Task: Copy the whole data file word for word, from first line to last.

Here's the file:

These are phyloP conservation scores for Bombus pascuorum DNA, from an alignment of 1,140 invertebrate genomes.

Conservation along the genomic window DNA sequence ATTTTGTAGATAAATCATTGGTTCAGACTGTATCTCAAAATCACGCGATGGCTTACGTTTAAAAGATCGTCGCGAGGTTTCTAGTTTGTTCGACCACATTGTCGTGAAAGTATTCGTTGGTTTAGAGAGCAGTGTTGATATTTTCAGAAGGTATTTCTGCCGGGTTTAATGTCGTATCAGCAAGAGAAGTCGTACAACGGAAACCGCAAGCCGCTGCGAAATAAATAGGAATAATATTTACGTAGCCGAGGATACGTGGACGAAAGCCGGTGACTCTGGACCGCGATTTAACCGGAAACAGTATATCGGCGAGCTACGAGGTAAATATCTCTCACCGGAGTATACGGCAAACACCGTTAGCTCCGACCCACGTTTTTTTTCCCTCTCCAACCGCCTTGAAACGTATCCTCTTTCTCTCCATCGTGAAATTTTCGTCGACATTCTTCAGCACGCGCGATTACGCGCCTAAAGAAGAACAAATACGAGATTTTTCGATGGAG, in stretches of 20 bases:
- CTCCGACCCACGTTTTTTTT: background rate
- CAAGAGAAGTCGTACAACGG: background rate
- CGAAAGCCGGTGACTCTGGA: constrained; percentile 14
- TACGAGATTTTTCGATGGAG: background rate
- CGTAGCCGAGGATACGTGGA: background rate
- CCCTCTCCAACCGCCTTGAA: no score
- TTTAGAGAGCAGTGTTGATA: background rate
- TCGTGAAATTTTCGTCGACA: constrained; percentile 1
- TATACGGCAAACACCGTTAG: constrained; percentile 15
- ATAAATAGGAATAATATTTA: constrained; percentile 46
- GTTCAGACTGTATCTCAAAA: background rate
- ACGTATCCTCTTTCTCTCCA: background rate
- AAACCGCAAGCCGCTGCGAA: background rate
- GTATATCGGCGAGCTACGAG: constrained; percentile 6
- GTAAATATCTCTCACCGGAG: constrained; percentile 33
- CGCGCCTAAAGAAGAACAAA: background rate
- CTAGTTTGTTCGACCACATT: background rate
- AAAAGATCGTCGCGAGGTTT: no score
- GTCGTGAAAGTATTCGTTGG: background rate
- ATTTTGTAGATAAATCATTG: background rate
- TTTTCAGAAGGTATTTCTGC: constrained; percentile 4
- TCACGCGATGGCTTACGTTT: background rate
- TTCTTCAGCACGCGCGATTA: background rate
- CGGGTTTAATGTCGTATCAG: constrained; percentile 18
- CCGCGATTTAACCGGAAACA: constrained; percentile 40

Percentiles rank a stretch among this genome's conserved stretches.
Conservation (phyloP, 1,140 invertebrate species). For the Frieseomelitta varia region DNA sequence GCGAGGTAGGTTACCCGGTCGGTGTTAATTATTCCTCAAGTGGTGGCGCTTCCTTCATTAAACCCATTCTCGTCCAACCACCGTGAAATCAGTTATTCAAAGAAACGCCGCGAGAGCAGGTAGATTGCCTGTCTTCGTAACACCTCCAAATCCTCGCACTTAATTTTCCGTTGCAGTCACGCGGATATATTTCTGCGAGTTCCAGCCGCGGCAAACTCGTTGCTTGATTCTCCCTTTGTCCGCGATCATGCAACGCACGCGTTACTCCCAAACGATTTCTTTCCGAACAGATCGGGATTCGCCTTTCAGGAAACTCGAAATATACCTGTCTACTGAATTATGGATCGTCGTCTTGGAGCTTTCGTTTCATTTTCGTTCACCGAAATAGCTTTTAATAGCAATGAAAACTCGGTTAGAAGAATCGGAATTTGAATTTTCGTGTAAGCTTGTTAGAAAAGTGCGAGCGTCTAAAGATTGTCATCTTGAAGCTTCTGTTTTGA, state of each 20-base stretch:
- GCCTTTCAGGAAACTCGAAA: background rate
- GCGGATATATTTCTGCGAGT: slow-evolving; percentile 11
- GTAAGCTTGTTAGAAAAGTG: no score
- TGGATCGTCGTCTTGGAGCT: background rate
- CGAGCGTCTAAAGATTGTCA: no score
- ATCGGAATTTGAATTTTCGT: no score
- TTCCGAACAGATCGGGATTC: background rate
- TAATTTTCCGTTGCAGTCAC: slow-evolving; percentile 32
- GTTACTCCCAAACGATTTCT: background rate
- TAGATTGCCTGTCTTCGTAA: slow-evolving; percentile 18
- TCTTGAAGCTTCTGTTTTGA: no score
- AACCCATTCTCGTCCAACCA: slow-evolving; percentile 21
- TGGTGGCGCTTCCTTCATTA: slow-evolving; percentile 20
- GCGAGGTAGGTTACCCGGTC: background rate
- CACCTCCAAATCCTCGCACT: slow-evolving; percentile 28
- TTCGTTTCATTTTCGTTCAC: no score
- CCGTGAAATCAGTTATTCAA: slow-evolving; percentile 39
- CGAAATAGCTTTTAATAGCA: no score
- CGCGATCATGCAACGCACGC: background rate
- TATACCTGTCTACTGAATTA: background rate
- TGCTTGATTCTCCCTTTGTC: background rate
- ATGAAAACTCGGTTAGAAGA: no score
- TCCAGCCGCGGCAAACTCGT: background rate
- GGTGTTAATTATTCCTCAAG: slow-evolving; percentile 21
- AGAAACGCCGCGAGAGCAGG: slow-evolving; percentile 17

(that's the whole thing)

These are phyloP conservation scores for Bombus pascuorum DNA, from an alignment of 1,140 invertebrate genomes.

Conservation along the genomic window DNA sequence ATTTTGTAGATAAATCATTGGTTCAGACTGTATCTCAAAATCACGCGATGGCTTACGTTTAAAAGATCGTCGCGAGGTTTCTAGTTTGTTCGACCACATTGTCGTGAAAGTATTCGTTGGTTTAGAGAGCAGTGTTGATATTTTCAGAAGGTATTTCTGCCGGGTTTAATGTCGTATCAGCAAGAGAAGTCGTACAACGGAAACCGCAAGCCGCTGCGAAATAAATAGGAATAATATTTACGTAGCCGAGGATACGTGGACGAAAGCCGGTGACTCTGGACCGCGATTTAACCGGAAACAGTATATCGGCGAGCTACGAGGTAAATATCTCTCACCGGAGTATACGGCAAACACCGTTAGCTCCGACCCACGTTTTTTTTCCCTCTCCAACCGCCTTGAAACGTATCCTCTTTCTCTCCATCGTGAAATTTTCGTCGACATTCTTCAGCACGCGCGATTACGCGCCTAAAGAAGAACAAATACGAGATTTTTCGATGGAG, in stretches of 20 bases:
- CTCCGACCCACGTTTTTTTT: background rate
- CAAGAGAAGTCGTACAACGG: background rate
- CGAAAGCCGGTGACTCTGGA: constrained; percentile 14
- TACGAGATTTTTCGATGGAG: background rate
- CGTAGCCGAGGATACGTGGA: background rate
- CCCTCTCCAACCGCCTTGAA: no score
- TTTAGAGAGCAGTGTTGATA: background rate
- TCGTGAAATTTTCGTCGACA: constrained; percentile 1
- TATACGGCAAACACCGTTAG: constrained; percentile 15
- ATAAATAGGAATAATATTTA: constrained; percentile 46
- GTTCAGACTGTATCTCAAAA: background rate
- ACGTATCCTCTTTCTCTCCA: background rate
- AAACCGCAAGCCGCTGCGAA: background rate
- GTATATCGGCGAGCTACGAG: constrained; percentile 6
- GTAAATATCTCTCACCGGAG: constrained; percentile 33
- CGCGCCTAAAGAAGAACAAA: background rate
- CTAGTTTGTTCGACCACATT: background rate
- AAAAGATCGTCGCGAGGTTT: no score
- GTCGTGAAAGTATTCGTTGG: background rate
- ATTTTGTAGATAAATCATTG: background rate
- TTTTCAGAAGGTATTTCTGC: constrained; percentile 4
- TCACGCGATGGCTTACGTTT: background rate
- TTCTTCAGCACGCGCGATTA: background rate
- CGGGTTTAATGTCGTATCAG: constrained; percentile 18
- CCGCGATTTAACCGGAAACA: constrained; percentile 40

Percentiles rank a stretch among this genome's conserved stretches.
Conservation (phyloP, 1,140 invertebrate species). For the Frieseomelitta varia region DNA sequence GCGAGGTAGGTTACCCGGTCGGTGTTAATTATTCCTCAAGTGGTGGCGCTTCCTTCATTAAACCCATTCTCGTCCAACCACCGTGAAATCAGTTATTCAAAGAAACGCCGCGAGAGCAGGTAGATTGCCTGTCTTCGTAACACCTCCAAATCCTCGCACTTAATTTTCCGTTGCAGTCACGCGGATATATTTCTGCGAGTTCCAGCCGCGGCAAACTCGTTGCTTGATTCTCCCTTTGTCCGCGATCATGCAACGCACGCGTTACTCCCAAACGATTTCTTTCCGAACAGATCGGGATTCGCCTTTCAGGAAACTCGAAATATACCTGTCTACTGAATTATGGATCGTCGTCTTGGAGCTTTCGTTTCATTTTCGTTCACCGAAATAGCTTTTAATAGCAATGAAAACTCGGTTAGAAGAATCGGAATTTGAATTTTCGTGTAAGCTTGTTAGAAAAGTGCGAGCGTCTAAAGATTGTCATCTTGAAGCTTCTGTTTTGA, state of each 20-base stretch:
- GCCTTTCAGGAAACTCGAAA: background rate
- GCGGATATATTTCTGCGAGT: slow-evolving; percentile 11
- GTAAGCTTGTTAGAAAAGTG: no score
- TGGATCGTCGTCTTGGAGCT: background rate
- CGAGCGTCTAAAGATTGTCA: no score
- ATCGGAATTTGAATTTTCGT: no score
- TTCCGAACAGATCGGGATTC: background rate
- TAATTTTCCGTTGCAGTCAC: slow-evolving; percentile 32
- GTTACTCCCAAACGATTTCT: background rate
- TAGATTGCCTGTCTTCGTAA: slow-evolving; percentile 18
- TCTTGAAGCTTCTGTTTTGA: no score
- AACCCATTCTCGTCCAACCA: slow-evolving; percentile 21
- TGGTGGCGCTTCCTTCATTA: slow-evolving; percentile 20
- GCGAGGTAGGTTACCCGGTC: background rate
- CACCTCCAAATCCTCGCACT: slow-evolving; percentile 28
- TTCGTTTCATTTTCGTTCAC: no score
- CCGTGAAATCAGTTATTCAA: slow-evolving; percentile 39
- CGAAATAGCTTTTAATAGCA: no score
- CGCGATCATGCAACGCACGC: background rate
- TATACCTGTCTACTGAATTA: background rate
- TGCTTGATTCTCCCTTTGTC: background rate
- ATGAAAACTCGGTTAGAAGA: no score
- TCCAGCCGCGGCAAACTCGT: background rate
- GGTGTTAATTATTCCTCAAG: slow-evolving; percentile 21
- AGAAACGCCGCGAGAGCAGG: slow-evolving; percentile 17